Thank you Sam, this additional detail really helps me understand your proposal.
On Oct 11, 2021, at 12:06, Sam Gross firstname.lastname@example.org wrote:
I’m unclear what is actually retried. You use this note throughout the document, so I think it would help to clarify exactly what is retried and why that solves the particular problem. I’m confused because, is it the refcount increment that’s retried or the entire sequence of steps (i.e. do you go back and reload the address of the item)? Is there some kind of waiting period before the retry? I would infer that if you’re retrying the refcount incrementing, it’s because you expect subsequent retries to transition from zero to non-zero, but is that guaranteed? Are there possibilities of deadlocks or race conditions?
The entire operation is retried (not just the refcount). For "dict", this means going back to step 1 and reloading the version tag and PyDictKeysObject. The operation can fail (and need to be retried) only when some other thread is concurrently modifying the dict. The reader needs to perform the checks (and retry) to avoid returning inconsistent data, such as an object that was never in the dict. With the checks and retry, returning inconsistent or garbage data is not possible.
The retry is performed after locking the dict, so the operation is retried at most once -- the read operation can't fail when it holds the dict's lock because the lock prevents concurrent modifications. It would have also been possible to retry the operation in a loop without locking the dict, but I was concerned about reader starvation. (In the doc I wrote "livelock", but "reader starvation" is more accurate.) In particular, I was concerned that a thread repeatedly modifying a dict might prevent other threads reading the dict from making progress. I hadn't seen this in practice, but I'm aware that reader starvation can be an issue for similar designs like Linux's seqlock. Acquiring the dict's lock when retrying avoids the reader starvation issue.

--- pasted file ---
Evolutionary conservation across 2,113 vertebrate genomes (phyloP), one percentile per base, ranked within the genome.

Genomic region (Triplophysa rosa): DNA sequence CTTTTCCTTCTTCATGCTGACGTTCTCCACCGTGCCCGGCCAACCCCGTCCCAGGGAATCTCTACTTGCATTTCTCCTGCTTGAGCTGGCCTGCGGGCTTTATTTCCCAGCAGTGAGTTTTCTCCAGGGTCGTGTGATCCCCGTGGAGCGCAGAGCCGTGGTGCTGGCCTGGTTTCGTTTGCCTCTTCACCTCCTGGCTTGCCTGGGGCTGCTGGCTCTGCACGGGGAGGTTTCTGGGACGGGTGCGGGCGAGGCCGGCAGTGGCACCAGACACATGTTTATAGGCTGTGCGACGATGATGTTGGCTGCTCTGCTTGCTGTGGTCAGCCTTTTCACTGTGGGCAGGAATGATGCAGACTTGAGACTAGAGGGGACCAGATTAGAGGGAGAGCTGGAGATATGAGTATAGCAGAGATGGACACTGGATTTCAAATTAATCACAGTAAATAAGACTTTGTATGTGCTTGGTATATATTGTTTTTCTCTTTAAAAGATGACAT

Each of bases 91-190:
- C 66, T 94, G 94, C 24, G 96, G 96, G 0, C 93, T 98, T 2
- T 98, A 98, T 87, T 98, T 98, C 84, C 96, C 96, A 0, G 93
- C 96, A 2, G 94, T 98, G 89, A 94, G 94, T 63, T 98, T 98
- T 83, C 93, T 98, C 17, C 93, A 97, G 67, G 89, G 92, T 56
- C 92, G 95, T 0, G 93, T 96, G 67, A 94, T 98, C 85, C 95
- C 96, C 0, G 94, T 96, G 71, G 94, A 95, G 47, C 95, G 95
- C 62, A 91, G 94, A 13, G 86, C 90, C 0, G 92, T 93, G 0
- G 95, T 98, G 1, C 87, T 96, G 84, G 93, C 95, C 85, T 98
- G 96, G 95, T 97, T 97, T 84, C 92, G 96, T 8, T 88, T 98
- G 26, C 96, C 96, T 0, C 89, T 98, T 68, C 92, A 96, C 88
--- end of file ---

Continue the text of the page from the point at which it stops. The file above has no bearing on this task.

Deadlock isn't possible because the code does not acquire any other locks while holding the dict's lock. For example, the code releases the dict's lock before calling Py_DECREF or PyObject_RichCompareBool.
The race condition question is a bit harder to answer precisely. Concurrent reads and modifications of a dict won't cause the program to segfault, return garbage data, or items that were never in the dict.